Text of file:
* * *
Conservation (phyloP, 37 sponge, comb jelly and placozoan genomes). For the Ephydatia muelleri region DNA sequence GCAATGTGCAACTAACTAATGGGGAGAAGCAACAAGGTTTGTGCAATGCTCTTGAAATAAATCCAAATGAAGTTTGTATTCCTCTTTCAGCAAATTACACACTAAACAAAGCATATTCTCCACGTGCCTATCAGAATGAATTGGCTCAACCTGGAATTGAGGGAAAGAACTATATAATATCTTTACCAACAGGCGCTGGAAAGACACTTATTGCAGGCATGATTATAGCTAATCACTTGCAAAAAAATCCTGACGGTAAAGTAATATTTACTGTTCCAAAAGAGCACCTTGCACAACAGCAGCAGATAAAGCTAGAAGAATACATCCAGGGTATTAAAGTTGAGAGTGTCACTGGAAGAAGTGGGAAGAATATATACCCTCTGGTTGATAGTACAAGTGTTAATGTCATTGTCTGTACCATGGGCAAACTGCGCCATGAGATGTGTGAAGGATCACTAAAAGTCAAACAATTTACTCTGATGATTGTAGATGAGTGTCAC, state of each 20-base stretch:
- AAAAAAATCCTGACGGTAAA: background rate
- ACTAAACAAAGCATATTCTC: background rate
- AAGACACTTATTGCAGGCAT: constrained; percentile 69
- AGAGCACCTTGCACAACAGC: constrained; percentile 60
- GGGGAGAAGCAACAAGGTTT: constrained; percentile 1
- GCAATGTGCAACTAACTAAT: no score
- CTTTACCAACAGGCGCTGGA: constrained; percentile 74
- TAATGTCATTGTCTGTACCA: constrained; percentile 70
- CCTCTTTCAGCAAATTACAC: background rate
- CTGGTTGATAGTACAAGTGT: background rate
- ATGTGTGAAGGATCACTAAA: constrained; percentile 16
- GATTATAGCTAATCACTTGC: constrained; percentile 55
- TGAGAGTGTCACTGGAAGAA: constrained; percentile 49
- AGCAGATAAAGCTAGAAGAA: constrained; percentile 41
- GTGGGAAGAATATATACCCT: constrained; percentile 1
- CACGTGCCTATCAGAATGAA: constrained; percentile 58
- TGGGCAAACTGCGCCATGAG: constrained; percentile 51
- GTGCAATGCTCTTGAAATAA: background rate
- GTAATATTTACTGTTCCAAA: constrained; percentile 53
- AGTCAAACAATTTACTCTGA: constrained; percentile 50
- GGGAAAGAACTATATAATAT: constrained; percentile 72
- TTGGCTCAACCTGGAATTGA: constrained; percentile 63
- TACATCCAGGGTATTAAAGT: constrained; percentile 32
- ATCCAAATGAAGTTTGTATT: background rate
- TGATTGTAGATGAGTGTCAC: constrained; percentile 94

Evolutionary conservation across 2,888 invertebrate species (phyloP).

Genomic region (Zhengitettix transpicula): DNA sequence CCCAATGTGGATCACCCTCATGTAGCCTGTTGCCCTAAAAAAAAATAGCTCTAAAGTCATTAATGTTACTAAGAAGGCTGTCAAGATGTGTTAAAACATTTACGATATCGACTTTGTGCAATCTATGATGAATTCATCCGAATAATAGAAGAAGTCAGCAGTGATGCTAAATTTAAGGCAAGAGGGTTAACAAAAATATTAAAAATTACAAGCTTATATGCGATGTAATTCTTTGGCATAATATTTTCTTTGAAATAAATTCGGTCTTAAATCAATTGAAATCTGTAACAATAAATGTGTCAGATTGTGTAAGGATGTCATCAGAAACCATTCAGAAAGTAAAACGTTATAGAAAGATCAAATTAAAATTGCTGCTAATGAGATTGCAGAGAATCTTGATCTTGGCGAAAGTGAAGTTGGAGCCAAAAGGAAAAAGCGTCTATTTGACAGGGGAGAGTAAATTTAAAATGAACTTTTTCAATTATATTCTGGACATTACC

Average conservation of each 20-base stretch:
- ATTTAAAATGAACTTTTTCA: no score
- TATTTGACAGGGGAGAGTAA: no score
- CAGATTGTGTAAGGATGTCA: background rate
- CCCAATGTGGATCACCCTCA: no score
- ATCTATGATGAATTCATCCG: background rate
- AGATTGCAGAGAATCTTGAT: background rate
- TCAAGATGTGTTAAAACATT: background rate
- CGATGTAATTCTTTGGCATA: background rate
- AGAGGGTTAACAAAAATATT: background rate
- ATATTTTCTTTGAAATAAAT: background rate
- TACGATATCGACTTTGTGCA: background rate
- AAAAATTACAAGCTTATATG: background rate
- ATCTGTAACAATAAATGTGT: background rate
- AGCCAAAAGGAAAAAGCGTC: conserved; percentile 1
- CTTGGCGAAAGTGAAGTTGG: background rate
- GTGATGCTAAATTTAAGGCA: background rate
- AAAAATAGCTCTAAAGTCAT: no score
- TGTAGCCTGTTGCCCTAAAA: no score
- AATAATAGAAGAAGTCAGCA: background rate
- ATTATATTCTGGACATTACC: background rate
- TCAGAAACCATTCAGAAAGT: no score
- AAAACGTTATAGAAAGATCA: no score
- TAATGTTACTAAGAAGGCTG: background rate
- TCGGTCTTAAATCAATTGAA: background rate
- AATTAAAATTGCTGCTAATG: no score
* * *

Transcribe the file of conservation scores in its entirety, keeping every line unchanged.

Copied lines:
Conservation (phyloP, 37 sponge, comb jelly and placozoan genomes). For the Ephydatia muelleri region DNA sequence GCAATGTGCAACTAACTAATGGGGAGAAGCAACAAGGTTTGTGCAATGCTCTTGAAATAAATCCAAATGAAGTTTGTATTCCTCTTTCAGCAAATTACACACTAAACAAAGCATATTCTCCACGTGCCTATCAGAATGAATTGGCTCAACCTGGAATTGAGGGAAAGAACTATATAATATCTTTACCAACAGGCGCTGGAAAGACACTTATTGCAGGCATGATTATAGCTAATCACTTGCAAAAAAATCCTGACGGTAAAGTAATATTTACTGTTCCAAAAGAGCACCTTGCACAACAGCAGCAGATAAAGCTAGAAGAATACATCCAGGGTATTAAAGTTGAGAGTGTCACTGGAAGAAGTGGGAAGAATATATACCCTCTGGTTGATAGTACAAGTGTTAATGTCATTGTCTGTACCATGGGCAAACTGCGCCATGAGATGTGTGAAGGATCACTAAAAGTCAAACAATTTACTCTGATGATTGTAGATGAGTGTCAC, state of each 20-base stretch:
- AAAAAAATCCTGACGGTAAA: background rate
- ACTAAACAAAGCATATTCTC: background rate
- AAGACACTTATTGCAGGCAT: constrained; percentile 69
- AGAGCACCTTGCACAACAGC: constrained; percentile 60
- GGGGAGAAGCAACAAGGTTT: constrained; percentile 1
- GCAATGTGCAACTAACTAAT: no score
- CTTTACCAACAGGCGCTGGA: constrained; percentile 74
- TAATGTCATTGTCTGTACCA: constrained; percentile 70
- CCTCTTTCAGCAAATTACAC: background rate
- CTGGTTGATAGTACAAGTGT: background rate
- ATGTGTGAAGGATCACTAAA: constrained; percentile 16
- GATTATAGCTAATCACTTGC: constrained; percentile 55
- TGAGAGTGTCACTGGAAGAA: constrained; percentile 49
- AGCAGATAAAGCTAGAAGAA: constrained; percentile 41
- GTGGGAAGAATATATACCCT: constrained; percentile 1
- CACGTGCCTATCAGAATGAA: constrained; percentile 58
- TGGGCAAACTGCGCCATGAG: constrained; percentile 51
- GTGCAATGCTCTTGAAATAA: background rate
- GTAATATTTACTGTTCCAAA: constrained; percentile 53
- AGTCAAACAATTTACTCTGA: constrained; percentile 50
- GGGAAAGAACTATATAATAT: constrained; percentile 72
- TTGGCTCAACCTGGAATTGA: constrained; percentile 63
- TACATCCAGGGTATTAAAGT: constrained; percentile 32
- ATCCAAATGAAGTTTGTATT: background rate
- TGATTGTAGATGAGTGTCAC: constrained; percentile 94

Evolutionary conservation across 2,888 invertebrate species (phyloP).

Genomic region (Zhengitettix transpicula): DNA sequence CCCAATGTGGATCACCCTCATGTAGCCTGTTGCCCTAAAAAAAAATAGCTCTAAAGTCATTAATGTTACTAAGAAGGCTGTCAAGATGTGTTAAAACATTTACGATATCGACTTTGTGCAATCTATGATGAATTCATCCGAATAATAGAAGAAGTCAGCAGTGATGCTAAATTTAAGGCAAGAGGGTTAACAAAAATATTAAAAATTACAAGCTTATATGCGATGTAATTCTTTGGCATAATATTTTCTTTGAAATAAATTCGGTCTTAAATCAATTGAAATCTGTAACAATAAATGTGTCAGATTGTGTAAGGATGTCATCAGAAACCATTCAGAAAGTAAAACGTTATAGAAAGATCAAATTAAAATTGCTGCTAATGAGATTGCAGAGAATCTTGATCTTGGCGAAAGTGAAGTTGGAGCCAAAAGGAAAAAGCGTCTATTTGACAGGGGAGAGTAAATTTAAAATGAACTTTTTCAATTATATTCTGGACATTACC

Average conservation of each 20-base stretch:
- ATTTAAAATGAACTTTTTCA: no score
- TATTTGACAGGGGAGAGTAA: no score
- CAGATTGTGTAAGGATGTCA: background rate
- CCCAATGTGGATCACCCTCA: no score
- ATCTATGATGAATTCATCCG: background rate
- AGATTGCAGAGAATCTTGAT: background rate
- TCAAGATGTGTTAAAACATT: background rate
- CGATGTAATTCTTTGGCATA: background rate
- AGAGGGTTAACAAAAATATT: background rate
- ATATTTTCTTTGAAATAAAT: background rate
- TACGATATCGACTTTGTGCA: background rate
- AAAAATTACAAGCTTATATG: background rate
- ATCTGTAACAATAAATGTGT: background rate
- AGCCAAAAGGAAAAAGCGTC: conserved; percentile 1
- CTTGGCGAAAGTGAAGTTGG: background rate
- GTGATGCTAAATTTAAGGCA: background rate
- AAAAATAGCTCTAAAGTCAT: no score
- TGTAGCCTGTTGCCCTAAAA: no score
- AATAATAGAAGAAGTCAGCA: background rate
- ATTATATTCTGGACATTACC: background rate
- TCAGAAACCATTCAGAAAGT: no score
- AAAACGTTATAGAAAGATCA: no score
- TAATGTTACTAAGAAGGCTG: background rate
- TCGGTCTTAAATCAATTGAA: background rate
- AATTAAAATTGCTGCTAATG: no score